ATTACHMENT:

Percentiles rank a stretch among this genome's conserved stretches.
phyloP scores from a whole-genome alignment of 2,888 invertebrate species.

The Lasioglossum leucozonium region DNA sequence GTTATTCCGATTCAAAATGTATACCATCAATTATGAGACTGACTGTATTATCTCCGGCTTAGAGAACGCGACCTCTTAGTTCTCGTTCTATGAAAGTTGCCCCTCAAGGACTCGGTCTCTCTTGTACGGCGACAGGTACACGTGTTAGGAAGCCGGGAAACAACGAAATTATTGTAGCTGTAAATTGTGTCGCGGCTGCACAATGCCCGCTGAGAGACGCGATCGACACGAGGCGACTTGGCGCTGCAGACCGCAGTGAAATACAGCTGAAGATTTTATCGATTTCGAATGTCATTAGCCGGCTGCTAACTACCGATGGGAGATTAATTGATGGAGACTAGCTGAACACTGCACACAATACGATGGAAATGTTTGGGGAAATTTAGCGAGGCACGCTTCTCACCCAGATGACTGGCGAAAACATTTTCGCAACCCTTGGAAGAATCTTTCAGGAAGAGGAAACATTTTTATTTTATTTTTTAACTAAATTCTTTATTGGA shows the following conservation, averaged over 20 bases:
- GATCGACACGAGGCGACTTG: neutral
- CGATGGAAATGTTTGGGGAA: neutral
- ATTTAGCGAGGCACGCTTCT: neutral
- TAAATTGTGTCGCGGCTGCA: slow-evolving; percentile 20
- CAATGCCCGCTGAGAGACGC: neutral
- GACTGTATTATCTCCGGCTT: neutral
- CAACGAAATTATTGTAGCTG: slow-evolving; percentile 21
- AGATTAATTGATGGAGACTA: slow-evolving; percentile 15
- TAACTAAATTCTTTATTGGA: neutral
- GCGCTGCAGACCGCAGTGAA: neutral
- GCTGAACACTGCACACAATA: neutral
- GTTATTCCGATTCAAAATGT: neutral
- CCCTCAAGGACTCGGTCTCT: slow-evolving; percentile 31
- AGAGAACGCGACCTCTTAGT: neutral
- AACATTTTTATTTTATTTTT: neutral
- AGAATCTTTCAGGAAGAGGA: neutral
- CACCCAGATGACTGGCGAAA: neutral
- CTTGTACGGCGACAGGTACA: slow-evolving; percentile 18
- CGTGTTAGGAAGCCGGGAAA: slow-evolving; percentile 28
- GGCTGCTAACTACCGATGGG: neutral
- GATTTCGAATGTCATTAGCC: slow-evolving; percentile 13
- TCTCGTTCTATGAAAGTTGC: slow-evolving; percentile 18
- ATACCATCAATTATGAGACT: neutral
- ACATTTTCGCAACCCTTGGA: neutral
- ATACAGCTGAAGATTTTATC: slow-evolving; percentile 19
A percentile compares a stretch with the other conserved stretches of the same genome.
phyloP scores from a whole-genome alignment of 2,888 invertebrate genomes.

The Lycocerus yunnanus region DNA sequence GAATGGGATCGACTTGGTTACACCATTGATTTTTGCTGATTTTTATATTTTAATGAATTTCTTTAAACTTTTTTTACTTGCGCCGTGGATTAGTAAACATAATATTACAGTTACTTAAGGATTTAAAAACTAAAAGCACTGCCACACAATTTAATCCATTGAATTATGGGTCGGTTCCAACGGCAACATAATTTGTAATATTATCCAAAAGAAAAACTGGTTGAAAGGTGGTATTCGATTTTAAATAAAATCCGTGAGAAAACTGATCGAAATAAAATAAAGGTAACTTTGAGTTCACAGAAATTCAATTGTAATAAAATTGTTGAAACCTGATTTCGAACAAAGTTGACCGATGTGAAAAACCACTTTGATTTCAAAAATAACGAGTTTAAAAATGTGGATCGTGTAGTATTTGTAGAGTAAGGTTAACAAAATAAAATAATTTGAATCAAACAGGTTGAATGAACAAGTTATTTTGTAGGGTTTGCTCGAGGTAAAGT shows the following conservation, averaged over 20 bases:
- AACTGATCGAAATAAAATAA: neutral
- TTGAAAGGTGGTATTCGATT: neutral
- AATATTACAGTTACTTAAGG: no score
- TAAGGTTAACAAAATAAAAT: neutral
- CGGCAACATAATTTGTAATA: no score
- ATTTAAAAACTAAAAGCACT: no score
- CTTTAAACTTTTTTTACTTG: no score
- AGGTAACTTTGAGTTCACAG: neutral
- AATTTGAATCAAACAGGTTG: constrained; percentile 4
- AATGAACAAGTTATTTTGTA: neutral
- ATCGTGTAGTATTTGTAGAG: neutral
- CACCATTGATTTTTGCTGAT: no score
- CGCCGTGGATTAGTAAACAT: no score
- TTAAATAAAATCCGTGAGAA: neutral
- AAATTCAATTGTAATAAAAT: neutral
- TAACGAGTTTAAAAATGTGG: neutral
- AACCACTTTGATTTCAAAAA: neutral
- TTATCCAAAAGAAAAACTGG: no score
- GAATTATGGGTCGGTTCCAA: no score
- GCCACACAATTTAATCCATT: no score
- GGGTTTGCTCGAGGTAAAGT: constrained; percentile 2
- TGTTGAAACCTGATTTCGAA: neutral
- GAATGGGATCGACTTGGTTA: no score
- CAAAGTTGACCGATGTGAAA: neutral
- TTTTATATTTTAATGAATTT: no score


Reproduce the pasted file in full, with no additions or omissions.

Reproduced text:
Percentiles rank a stretch among this genome's conserved stretches.
phyloP scores from a whole-genome alignment of 2,888 invertebrate species.

The Lasioglossum leucozonium region DNA sequence GTTATTCCGATTCAAAATGTATACCATCAATTATGAGACTGACTGTATTATCTCCGGCTTAGAGAACGCGACCTCTTAGTTCTCGTTCTATGAAAGTTGCCCCTCAAGGACTCGGTCTCTCTTGTACGGCGACAGGTACACGTGTTAGGAAGCCGGGAAACAACGAAATTATTGTAGCTGTAAATTGTGTCGCGGCTGCACAATGCCCGCTGAGAGACGCGATCGACACGAGGCGACTTGGCGCTGCAGACCGCAGTGAAATACAGCTGAAGATTTTATCGATTTCGAATGTCATTAGCCGGCTGCTAACTACCGATGGGAGATTAATTGATGGAGACTAGCTGAACACTGCACACAATACGATGGAAATGTTTGGGGAAATTTAGCGAGGCACGCTTCTCACCCAGATGACTGGCGAAAACATTTTCGCAACCCTTGGAAGAATCTTTCAGGAAGAGGAAACATTTTTATTTTATTTTTTAACTAAATTCTTTATTGGA shows the following conservation, averaged over 20 bases:
- GATCGACACGAGGCGACTTG: neutral
- CGATGGAAATGTTTGGGGAA: neutral
- ATTTAGCGAGGCACGCTTCT: neutral
- TAAATTGTGTCGCGGCTGCA: slow-evolving; percentile 20
- CAATGCCCGCTGAGAGACGC: neutral
- GACTGTATTATCTCCGGCTT: neutral
- CAACGAAATTATTGTAGCTG: slow-evolving; percentile 21
- AGATTAATTGATGGAGACTA: slow-evolving; percentile 15
- TAACTAAATTCTTTATTGGA: neutral
- GCGCTGCAGACCGCAGTGAA: neutral
- GCTGAACACTGCACACAATA: neutral
- GTTATTCCGATTCAAAATGT: neutral
- CCCTCAAGGACTCGGTCTCT: slow-evolving; percentile 31
- AGAGAACGCGACCTCTTAGT: neutral
- AACATTTTTATTTTATTTTT: neutral
- AGAATCTTTCAGGAAGAGGA: neutral
- CACCCAGATGACTGGCGAAA: neutral
- CTTGTACGGCGACAGGTACA: slow-evolving; percentile 18
- CGTGTTAGGAAGCCGGGAAA: slow-evolving; percentile 28
- GGCTGCTAACTACCGATGGG: neutral
- GATTTCGAATGTCATTAGCC: slow-evolving; percentile 13
- TCTCGTTCTATGAAAGTTGC: slow-evolving; percentile 18
- ATACCATCAATTATGAGACT: neutral
- ACATTTTCGCAACCCTTGGA: neutral
- ATACAGCTGAAGATTTTATC: slow-evolving; percentile 19
A percentile compares a stretch with the other conserved stretches of the same genome.
phyloP scores from a whole-genome alignment of 2,888 invertebrate genomes.

The Lycocerus yunnanus region DNA sequence GAATGGGATCGACTTGGTTACACCATTGATTTTTGCTGATTTTTATATTTTAATGAATTTCTTTAAACTTTTTTTACTTGCGCCGTGGATTAGTAAACATAATATTACAGTTACTTAAGGATTTAAAAACTAAAAGCACTGCCACACAATTTAATCCATTGAATTATGGGTCGGTTCCAACGGCAACATAATTTGTAATATTATCCAAAAGAAAAACTGGTTGAAAGGTGGTATTCGATTTTAAATAAAATCCGTGAGAAAACTGATCGAAATAAAATAAAGGTAACTTTGAGTTCACAGAAATTCAATTGTAATAAAATTGTTGAAACCTGATTTCGAACAAAGTTGACCGATGTGAAAAACCACTTTGATTTCAAAAATAACGAGTTTAAAAATGTGGATCGTGTAGTATTTGTAGAGTAAGGTTAACAAAATAAAATAATTTGAATCAAACAGGTTGAATGAACAAGTTATTTTGTAGGGTTTGCTCGAGGTAAAGT shows the following conservation, averaged over 20 bases:
- AACTGATCGAAATAAAATAA: neutral
- TTGAAAGGTGGTATTCGATT: neutral
- AATATTACAGTTACTTAAGG: no score
- TAAGGTTAACAAAATAAAAT: neutral
- CGGCAACATAATTTGTAATA: no score
- ATTTAAAAACTAAAAGCACT: no score
- CTTTAAACTTTTTTTACTTG: no score
- AGGTAACTTTGAGTTCACAG: neutral
- AATTTGAATCAAACAGGTTG: constrained; percentile 4
- AATGAACAAGTTATTTTGTA: neutral
- ATCGTGTAGTATTTGTAGAG: neutral
- CACCATTGATTTTTGCTGAT: no score
- CGCCGTGGATTAGTAAACAT: no score
- TTAAATAAAATCCGTGAGAA: neutral
- AAATTCAATTGTAATAAAAT: neutral
- TAACGAGTTTAAAAATGTGG: neutral
- AACCACTTTGATTTCAAAAA: neutral
- TTATCCAAAAGAAAAACTGG: no score
- GAATTATGGGTCGGTTCCAA: no score
- GCCACACAATTTAATCCATT: no score
- GGGTTTGCTCGAGGTAAAGT: constrained; percentile 2
- TGTTGAAACCTGATTTCGAA: neutral
- GAATGGGATCGACTTGGTTA: no score
- CAAAGTTGACCGATGTGAAA: neutral
- TTTTATATTTTAATGAATTT: no score